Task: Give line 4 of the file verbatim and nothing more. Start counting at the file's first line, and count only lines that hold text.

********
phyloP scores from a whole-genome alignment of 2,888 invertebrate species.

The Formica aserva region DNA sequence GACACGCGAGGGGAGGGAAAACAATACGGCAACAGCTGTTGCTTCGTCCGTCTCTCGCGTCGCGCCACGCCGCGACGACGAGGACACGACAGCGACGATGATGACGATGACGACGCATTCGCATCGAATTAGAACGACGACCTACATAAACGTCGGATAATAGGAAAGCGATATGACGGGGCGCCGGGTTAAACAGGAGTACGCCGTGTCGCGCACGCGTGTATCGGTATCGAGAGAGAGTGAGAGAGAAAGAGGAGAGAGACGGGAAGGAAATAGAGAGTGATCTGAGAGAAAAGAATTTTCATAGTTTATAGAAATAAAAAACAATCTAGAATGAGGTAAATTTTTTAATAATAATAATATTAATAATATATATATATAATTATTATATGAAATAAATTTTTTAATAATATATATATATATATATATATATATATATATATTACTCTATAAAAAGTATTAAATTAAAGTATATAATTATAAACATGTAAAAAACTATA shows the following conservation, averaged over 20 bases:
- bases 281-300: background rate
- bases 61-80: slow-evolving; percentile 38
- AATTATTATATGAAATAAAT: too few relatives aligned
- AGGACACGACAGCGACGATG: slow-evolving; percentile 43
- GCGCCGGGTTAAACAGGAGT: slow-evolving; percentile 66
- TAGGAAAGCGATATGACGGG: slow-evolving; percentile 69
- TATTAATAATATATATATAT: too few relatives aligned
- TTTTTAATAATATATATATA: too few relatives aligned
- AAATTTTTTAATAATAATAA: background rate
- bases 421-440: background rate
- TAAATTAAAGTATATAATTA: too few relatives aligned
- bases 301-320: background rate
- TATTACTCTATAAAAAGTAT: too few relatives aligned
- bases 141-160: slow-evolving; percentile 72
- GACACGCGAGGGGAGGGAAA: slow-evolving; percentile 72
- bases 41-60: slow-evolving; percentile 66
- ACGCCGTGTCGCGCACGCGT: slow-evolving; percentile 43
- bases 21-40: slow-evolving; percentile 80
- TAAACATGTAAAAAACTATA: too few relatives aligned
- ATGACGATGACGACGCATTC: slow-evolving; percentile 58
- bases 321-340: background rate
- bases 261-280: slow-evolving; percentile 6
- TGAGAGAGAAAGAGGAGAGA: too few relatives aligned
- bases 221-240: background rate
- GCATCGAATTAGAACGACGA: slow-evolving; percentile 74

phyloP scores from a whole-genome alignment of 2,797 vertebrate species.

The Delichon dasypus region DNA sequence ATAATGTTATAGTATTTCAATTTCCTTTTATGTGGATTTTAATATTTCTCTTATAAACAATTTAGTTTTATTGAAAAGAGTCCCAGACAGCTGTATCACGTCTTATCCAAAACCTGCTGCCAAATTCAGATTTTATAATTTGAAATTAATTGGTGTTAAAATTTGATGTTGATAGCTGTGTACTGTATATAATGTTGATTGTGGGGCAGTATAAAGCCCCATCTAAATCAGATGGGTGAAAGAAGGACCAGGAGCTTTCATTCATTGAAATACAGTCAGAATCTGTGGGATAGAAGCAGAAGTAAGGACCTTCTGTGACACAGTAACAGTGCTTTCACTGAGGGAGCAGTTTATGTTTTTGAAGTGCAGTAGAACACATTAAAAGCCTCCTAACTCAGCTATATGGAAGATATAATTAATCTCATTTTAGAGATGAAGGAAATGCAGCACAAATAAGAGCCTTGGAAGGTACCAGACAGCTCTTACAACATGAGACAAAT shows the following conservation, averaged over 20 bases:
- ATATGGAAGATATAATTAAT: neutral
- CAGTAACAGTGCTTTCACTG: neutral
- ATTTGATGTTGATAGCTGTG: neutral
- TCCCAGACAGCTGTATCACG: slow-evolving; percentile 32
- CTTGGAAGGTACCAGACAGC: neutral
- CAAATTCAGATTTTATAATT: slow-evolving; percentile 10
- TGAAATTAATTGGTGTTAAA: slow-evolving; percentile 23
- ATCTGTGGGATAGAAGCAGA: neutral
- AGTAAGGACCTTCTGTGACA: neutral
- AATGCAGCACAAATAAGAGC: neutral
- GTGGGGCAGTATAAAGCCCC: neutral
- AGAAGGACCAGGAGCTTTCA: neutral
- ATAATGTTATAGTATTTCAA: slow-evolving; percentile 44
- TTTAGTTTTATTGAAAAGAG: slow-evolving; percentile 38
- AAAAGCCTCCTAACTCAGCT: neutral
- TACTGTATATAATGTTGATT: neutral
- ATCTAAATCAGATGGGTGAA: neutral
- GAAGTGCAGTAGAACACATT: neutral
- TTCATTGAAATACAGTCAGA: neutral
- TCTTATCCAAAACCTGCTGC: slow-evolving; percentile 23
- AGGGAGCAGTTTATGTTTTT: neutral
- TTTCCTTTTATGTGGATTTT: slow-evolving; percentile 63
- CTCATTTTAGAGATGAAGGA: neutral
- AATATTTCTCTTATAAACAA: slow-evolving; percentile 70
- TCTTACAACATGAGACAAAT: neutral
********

- bases 61-80: slow-evolving; percentile 38